Do you or your child suffer from the symptoms of ADD or ADHD?
ADD – ADHD is a common condition that affects both children and adults, and symptoms can take a severe toll on the quality of life for sufferers, and their family and friends.
ADHD has many symptoms. Some symptoms in children at first may look like normal behaviors, but ADHD makes them much worse and occurs more often. Children with ADHD have at least six symptoms that start in the first 12 years of their lives.
Children and adults with ADHD may show the following symptoms:
- Get distracted easily and forget things often
- Switch too quickly from one activity to the next
- Trouble handling directions
- Daydream way too much
- Have trouble finishing tasks like homework or chores
- Constantly losing toys, books, and school stuff.
- Fidget and squirm a lot
- Nonstop talking and always interrupting people
- Touch and play with everything they see
- Be very impatient
- Blurt out inappropriate comments
- Have trouble controlling their emotions.
Many of the symptoms listed above may just be your child being a kid, so it is important not to assume they are suffering from ADHD because they show these signs.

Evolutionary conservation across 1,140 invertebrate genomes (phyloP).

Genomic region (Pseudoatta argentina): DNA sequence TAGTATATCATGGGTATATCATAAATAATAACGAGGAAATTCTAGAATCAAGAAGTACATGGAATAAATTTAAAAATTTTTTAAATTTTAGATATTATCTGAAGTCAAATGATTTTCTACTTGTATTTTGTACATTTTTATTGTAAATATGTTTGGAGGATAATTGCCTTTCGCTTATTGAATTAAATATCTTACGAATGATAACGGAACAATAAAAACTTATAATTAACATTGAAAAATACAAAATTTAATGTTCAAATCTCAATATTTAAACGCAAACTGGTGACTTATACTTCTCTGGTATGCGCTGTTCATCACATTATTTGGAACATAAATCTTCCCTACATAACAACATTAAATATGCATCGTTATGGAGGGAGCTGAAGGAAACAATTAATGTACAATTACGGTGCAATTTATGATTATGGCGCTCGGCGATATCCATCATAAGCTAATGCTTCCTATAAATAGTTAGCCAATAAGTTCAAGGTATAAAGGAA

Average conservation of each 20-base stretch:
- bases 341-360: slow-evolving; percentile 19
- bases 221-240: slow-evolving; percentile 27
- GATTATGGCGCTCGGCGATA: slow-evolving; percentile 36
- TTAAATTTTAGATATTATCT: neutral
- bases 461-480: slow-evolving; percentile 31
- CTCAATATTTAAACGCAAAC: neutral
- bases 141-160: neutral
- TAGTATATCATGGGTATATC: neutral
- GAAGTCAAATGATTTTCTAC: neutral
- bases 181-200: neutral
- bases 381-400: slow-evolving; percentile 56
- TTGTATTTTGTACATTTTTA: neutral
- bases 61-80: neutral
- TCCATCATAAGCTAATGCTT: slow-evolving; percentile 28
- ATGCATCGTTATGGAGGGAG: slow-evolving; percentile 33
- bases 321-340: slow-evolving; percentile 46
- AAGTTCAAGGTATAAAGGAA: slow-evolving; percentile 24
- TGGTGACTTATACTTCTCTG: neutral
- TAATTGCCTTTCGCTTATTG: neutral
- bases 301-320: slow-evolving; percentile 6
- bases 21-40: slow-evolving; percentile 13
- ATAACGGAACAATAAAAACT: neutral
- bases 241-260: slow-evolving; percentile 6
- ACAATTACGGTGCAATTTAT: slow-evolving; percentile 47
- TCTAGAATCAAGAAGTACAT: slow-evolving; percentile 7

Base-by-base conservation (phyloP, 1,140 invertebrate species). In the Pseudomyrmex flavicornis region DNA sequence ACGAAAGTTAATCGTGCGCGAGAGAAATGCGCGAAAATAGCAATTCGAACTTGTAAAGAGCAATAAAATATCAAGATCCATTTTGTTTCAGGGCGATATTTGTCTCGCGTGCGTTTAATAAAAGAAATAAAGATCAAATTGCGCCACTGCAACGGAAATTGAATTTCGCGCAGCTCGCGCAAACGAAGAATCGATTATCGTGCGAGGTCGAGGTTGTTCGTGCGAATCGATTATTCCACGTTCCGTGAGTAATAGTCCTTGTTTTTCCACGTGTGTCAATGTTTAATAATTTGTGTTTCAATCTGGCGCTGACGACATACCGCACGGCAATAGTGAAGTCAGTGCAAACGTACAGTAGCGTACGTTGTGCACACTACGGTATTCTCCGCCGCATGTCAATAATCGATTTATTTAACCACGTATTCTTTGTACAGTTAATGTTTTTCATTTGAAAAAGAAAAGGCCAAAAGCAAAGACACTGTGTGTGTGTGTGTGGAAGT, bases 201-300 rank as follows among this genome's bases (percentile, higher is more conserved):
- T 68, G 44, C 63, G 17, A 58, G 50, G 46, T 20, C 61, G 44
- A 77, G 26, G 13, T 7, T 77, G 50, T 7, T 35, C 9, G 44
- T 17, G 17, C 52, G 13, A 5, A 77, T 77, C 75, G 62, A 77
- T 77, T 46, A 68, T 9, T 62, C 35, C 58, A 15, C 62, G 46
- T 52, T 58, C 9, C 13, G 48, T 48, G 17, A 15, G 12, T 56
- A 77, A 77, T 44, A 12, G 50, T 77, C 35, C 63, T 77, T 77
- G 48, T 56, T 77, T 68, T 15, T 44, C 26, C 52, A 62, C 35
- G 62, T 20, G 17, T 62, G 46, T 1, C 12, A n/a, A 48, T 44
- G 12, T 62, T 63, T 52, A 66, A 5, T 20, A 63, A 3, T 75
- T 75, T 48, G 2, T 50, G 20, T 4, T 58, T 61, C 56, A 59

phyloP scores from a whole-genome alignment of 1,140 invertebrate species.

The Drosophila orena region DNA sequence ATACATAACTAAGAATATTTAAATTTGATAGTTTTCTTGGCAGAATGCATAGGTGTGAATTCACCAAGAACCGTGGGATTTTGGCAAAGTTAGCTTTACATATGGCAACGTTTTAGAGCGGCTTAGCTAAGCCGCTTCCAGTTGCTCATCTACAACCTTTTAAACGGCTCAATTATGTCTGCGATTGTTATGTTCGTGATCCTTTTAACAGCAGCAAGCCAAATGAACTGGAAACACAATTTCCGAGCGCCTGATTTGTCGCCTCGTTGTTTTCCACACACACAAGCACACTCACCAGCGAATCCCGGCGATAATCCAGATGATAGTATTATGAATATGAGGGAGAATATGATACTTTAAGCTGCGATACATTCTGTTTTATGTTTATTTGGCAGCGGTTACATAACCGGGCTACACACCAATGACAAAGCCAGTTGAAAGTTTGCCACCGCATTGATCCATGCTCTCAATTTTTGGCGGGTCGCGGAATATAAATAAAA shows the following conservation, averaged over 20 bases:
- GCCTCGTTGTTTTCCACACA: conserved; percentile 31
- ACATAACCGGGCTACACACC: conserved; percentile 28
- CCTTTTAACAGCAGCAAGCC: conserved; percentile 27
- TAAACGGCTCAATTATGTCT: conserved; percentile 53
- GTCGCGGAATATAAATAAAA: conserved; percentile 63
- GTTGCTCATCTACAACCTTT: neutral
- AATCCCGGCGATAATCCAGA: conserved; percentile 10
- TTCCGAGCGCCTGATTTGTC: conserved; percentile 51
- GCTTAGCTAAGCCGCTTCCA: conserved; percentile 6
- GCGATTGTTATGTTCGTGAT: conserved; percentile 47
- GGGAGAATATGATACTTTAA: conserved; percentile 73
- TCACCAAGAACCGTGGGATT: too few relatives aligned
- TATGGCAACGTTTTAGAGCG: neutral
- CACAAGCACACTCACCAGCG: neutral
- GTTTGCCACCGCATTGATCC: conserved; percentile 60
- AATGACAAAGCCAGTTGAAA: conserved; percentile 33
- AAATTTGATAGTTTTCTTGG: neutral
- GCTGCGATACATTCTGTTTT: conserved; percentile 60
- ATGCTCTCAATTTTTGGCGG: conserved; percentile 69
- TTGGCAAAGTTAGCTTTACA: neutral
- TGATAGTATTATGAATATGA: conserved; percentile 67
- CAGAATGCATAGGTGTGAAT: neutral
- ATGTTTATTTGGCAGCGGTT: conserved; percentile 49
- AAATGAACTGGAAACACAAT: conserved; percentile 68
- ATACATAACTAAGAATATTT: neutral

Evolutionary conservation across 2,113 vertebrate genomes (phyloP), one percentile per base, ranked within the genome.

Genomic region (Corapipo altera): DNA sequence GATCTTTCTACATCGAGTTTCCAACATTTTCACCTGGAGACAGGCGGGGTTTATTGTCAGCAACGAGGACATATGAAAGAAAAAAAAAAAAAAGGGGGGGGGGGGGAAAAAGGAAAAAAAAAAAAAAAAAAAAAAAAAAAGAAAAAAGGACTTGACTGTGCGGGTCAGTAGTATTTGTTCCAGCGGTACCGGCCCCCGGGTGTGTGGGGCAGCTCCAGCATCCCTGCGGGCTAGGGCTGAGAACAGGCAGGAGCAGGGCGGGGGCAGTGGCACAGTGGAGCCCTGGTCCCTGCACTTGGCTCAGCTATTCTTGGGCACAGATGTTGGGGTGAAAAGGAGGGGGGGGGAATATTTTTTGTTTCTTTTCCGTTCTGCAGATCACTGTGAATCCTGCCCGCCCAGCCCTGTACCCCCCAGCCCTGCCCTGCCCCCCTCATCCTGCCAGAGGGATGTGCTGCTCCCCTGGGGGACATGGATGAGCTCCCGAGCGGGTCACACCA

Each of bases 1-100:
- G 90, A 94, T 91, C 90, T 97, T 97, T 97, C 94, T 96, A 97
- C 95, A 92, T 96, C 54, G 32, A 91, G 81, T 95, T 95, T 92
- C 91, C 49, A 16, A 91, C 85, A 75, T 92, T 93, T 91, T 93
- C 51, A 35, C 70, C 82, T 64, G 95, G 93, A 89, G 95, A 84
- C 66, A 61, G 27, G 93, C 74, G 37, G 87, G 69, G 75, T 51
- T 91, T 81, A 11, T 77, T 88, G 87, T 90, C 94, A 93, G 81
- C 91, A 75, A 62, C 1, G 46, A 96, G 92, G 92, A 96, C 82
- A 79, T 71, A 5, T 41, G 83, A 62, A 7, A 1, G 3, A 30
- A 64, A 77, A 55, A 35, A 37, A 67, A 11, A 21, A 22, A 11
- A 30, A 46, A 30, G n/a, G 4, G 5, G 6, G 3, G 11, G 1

The Best Testing
Attention deficit hyperactivity disorder (ADHD) is also known as hyperactivity or attention deficit disorder (ADD).
Before you can effectively treat ADHD you must first verify that you or your child has it.
The National Institute of Mental Health has reported that between 3% and 10% of children suffer from some form of ADHD, and although there are statistics that claim about 70% of children usually grow out of it, many experts are doubtful that anyone ever really does.
ADD – ADHD ranks among the most widespread neurological disorders among American children. It is estimated to affect up to 7 percent, or as many as 5 million children at any one time.
These sad but true statistics mean that at least one child in every classroom in the United States is afflicted with Attention deficit hyperactivity disorder or attention deficit disorder.
While it is not on its own a specific learning disability, it does interfere with concentration and attention, making it hard for your child to excel in the classroom and in many social environments.